Hoeing on the Last Row.
J. Mark Lowe
So many times when working on an extended family project, my mind gets tired and tends to wander just prior to finishing the project. Evidently, this is a normal reaction for many of us. My sister-in-law, Connie, told me years ago, that the last row of tobacco was the hardest to hoe. She explained that being that close to the finish line, the 'tiredness' kicked in and one thought they just couldn't finish that last row.
Connie' point has always helped me finish that last row. My clothes dryer stopped working, and although I have repaired the same problem before, I thought this time - I might just buy a new dryer. Another good friend said, "If you fixed it before, why not just fix it again." I ordered the parts ($20) and decided I could fix it this morning.
I pulled the dryer away from the wall and removed the back cover. I removed the dryer vent hose and thought - which relay do I replace first. I noticed that the last time I repaired this dryer, I had only replaced the top relay, so I replaced the top one first. I tested the dryer and it worked.
I replaced the back cover and began to reattach the dryer vent hose. It slipped and I thought, "Maybe, I'll just finish this later." I suddenly thought of my sister-in-law, Connie, and her advice - "...the last row of tobacco is the hardest to hoe." I adjusted the vent and dropped to my knees and tightened the clamp and repositioned the dryer. It worked and I completed two loads of clothes and dried them. What does this have to go with genealogy?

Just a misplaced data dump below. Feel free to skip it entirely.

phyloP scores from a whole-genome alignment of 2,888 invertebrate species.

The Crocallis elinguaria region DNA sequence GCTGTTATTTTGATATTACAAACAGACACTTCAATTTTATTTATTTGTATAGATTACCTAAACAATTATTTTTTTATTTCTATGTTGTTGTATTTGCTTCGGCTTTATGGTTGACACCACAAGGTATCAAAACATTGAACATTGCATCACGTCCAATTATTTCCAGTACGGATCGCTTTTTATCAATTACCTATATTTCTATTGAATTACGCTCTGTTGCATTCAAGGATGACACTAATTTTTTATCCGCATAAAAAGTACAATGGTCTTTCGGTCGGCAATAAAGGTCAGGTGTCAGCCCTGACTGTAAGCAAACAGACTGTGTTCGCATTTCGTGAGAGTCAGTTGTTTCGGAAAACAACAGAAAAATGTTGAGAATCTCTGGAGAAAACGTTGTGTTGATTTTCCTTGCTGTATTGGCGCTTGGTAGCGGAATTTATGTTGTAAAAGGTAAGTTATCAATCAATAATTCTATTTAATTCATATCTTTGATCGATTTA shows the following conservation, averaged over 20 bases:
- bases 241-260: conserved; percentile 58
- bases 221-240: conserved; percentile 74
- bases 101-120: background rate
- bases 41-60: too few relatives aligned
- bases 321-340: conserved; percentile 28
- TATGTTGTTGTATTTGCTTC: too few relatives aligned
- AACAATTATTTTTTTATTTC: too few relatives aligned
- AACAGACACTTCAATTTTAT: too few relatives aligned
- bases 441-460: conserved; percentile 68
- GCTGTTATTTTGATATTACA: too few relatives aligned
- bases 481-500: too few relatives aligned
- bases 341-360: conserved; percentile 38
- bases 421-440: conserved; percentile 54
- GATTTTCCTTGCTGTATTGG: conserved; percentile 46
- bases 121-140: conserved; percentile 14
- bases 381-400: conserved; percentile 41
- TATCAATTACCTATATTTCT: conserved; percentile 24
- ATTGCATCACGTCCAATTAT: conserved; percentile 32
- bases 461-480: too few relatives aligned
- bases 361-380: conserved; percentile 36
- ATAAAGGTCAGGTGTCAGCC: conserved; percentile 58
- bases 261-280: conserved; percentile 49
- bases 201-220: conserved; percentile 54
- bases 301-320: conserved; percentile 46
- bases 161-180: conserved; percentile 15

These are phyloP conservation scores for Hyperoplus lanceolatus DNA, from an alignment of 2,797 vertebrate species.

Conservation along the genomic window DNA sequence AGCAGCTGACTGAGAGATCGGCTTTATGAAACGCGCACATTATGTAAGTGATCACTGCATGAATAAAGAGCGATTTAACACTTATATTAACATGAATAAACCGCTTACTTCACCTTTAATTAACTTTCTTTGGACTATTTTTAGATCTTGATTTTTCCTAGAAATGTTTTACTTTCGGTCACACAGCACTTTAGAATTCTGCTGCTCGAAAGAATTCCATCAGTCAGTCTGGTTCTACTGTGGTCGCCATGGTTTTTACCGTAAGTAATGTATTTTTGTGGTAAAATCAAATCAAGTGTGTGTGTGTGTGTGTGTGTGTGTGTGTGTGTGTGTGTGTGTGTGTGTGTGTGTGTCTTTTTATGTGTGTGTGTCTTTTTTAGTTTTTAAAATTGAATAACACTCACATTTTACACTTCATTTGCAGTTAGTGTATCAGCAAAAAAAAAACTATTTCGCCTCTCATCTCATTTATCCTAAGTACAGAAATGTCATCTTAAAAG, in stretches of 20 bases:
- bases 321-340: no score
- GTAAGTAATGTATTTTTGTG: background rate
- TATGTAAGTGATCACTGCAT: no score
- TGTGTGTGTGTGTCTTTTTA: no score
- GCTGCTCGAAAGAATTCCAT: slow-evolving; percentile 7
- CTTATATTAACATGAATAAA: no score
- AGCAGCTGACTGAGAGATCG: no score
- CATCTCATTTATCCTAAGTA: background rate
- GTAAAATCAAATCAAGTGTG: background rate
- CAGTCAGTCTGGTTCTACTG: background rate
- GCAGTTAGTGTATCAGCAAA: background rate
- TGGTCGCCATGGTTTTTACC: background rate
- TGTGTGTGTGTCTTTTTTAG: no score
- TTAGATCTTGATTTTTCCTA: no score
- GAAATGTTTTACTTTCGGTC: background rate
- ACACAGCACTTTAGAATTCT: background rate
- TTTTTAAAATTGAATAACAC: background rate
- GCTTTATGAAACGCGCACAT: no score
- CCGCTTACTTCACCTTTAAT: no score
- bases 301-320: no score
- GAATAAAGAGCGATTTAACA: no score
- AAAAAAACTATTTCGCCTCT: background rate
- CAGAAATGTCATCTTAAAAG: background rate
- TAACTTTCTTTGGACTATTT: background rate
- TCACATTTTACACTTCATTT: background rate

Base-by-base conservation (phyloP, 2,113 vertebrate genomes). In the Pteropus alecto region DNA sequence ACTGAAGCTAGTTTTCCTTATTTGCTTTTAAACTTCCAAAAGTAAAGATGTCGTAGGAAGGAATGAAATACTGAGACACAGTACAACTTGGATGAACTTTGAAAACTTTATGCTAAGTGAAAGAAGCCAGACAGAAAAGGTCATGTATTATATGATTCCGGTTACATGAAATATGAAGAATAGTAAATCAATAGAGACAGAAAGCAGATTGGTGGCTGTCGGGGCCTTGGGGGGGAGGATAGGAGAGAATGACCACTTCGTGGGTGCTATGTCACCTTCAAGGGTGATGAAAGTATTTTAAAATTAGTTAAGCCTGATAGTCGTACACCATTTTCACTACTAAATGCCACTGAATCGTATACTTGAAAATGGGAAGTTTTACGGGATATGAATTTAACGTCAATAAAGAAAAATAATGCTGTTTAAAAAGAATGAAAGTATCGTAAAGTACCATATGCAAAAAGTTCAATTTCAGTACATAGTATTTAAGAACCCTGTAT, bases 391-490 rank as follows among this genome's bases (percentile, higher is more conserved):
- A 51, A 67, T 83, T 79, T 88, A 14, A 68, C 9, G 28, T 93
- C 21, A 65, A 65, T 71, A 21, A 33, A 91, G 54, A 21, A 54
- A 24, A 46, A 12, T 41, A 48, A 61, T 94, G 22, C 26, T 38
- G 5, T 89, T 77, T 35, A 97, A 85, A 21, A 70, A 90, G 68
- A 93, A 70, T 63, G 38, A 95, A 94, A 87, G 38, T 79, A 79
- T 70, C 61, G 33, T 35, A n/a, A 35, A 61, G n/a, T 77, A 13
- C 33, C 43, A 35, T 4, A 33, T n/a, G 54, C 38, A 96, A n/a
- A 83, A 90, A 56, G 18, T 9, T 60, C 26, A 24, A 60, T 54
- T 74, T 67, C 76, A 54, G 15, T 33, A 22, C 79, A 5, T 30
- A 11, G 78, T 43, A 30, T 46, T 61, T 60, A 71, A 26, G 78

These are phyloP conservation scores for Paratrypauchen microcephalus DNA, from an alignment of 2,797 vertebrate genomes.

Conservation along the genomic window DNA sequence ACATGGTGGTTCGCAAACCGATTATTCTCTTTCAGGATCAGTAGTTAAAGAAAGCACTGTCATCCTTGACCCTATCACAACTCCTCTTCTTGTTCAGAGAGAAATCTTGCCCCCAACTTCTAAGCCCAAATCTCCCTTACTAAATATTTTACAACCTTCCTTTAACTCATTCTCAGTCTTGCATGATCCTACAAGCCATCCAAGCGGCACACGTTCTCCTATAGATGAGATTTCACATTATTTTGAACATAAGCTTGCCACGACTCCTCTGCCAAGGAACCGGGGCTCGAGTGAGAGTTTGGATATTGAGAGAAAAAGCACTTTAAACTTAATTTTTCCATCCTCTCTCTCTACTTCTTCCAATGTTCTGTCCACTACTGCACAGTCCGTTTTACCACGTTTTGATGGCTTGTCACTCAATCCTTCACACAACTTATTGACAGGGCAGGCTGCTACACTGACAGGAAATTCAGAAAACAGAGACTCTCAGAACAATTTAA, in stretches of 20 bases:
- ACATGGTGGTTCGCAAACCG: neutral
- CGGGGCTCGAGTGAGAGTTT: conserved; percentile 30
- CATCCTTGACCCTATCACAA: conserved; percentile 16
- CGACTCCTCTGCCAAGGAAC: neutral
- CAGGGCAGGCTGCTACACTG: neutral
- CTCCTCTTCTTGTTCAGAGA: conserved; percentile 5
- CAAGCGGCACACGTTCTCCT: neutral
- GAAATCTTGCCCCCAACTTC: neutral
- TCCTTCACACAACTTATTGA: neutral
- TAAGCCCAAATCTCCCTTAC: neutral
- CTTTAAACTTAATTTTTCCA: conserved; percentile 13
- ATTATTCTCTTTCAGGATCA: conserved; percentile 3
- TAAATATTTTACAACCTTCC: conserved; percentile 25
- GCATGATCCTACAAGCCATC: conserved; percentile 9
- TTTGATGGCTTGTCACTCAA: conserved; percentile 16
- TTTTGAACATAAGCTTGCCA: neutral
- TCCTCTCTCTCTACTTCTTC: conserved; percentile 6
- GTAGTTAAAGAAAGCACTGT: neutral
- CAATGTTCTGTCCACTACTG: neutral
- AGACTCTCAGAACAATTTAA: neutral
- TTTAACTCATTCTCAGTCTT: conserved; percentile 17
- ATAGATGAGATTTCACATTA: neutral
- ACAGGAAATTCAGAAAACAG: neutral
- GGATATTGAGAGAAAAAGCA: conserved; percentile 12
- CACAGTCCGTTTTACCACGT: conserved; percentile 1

Thanks to Michael Hait, I received a Civil War Pension application packet about my Great-Grandmother Clara Martin. The circumstances of the application showed me a side of my Great-Grandmother that I had forgotten. Her last child was born in 1911. She and my GGF James Wyatt Martin had twelve children, ten of whom lived to adulthood. Just before Christmas 1915, James Wyatt Martin, developed a severe case of appendicitis and died. Leaving a 42-year-old widow with ten children. The oldest son had moved to California, the second son had completed his college training and was on his way to be a missionary in India, and the other children were there on the farm. My GGF James Wyatt Martin had also traded livestock and had completed several Federal contracts to supply mules. Here at his death, the family became totally dependent on the farm income for survival. The pension application was an attempt to obtain relief based on Clara's father who was a Civil War soldier, who died when she was a young child. Unfortunately, she was not eligible for the pension and the application was rejected.
Clara Martin and her children made the farm successful. She raised the remaining 8 children and kept the family on the farm, until she sold the farm and moved to the 'city' in 1948. The family still owns the farm. My father told me many stories about his Grandmother or Granny Martin as he called her. He said she could shimmy up the side of the log corn cribs faster than her boys, and she had the finest split rail fences in southern Kentucky. Her boys were tall, lean and hard-working. Her daughters were just as tough and could sew like a fine seamstress. Granny Martin hoed the last row of tobacco.
When that genealogical question gets tough, think about the families you are researching. Remember their story is true and real - what might help me wrap up this question. As Connie says, "The last row of tobacco is the hardest to hoe, but finishing the row is the most rewarding." Good luck in your attempt to keep the story alive.
Here's a photo of Granny Martin and her adult children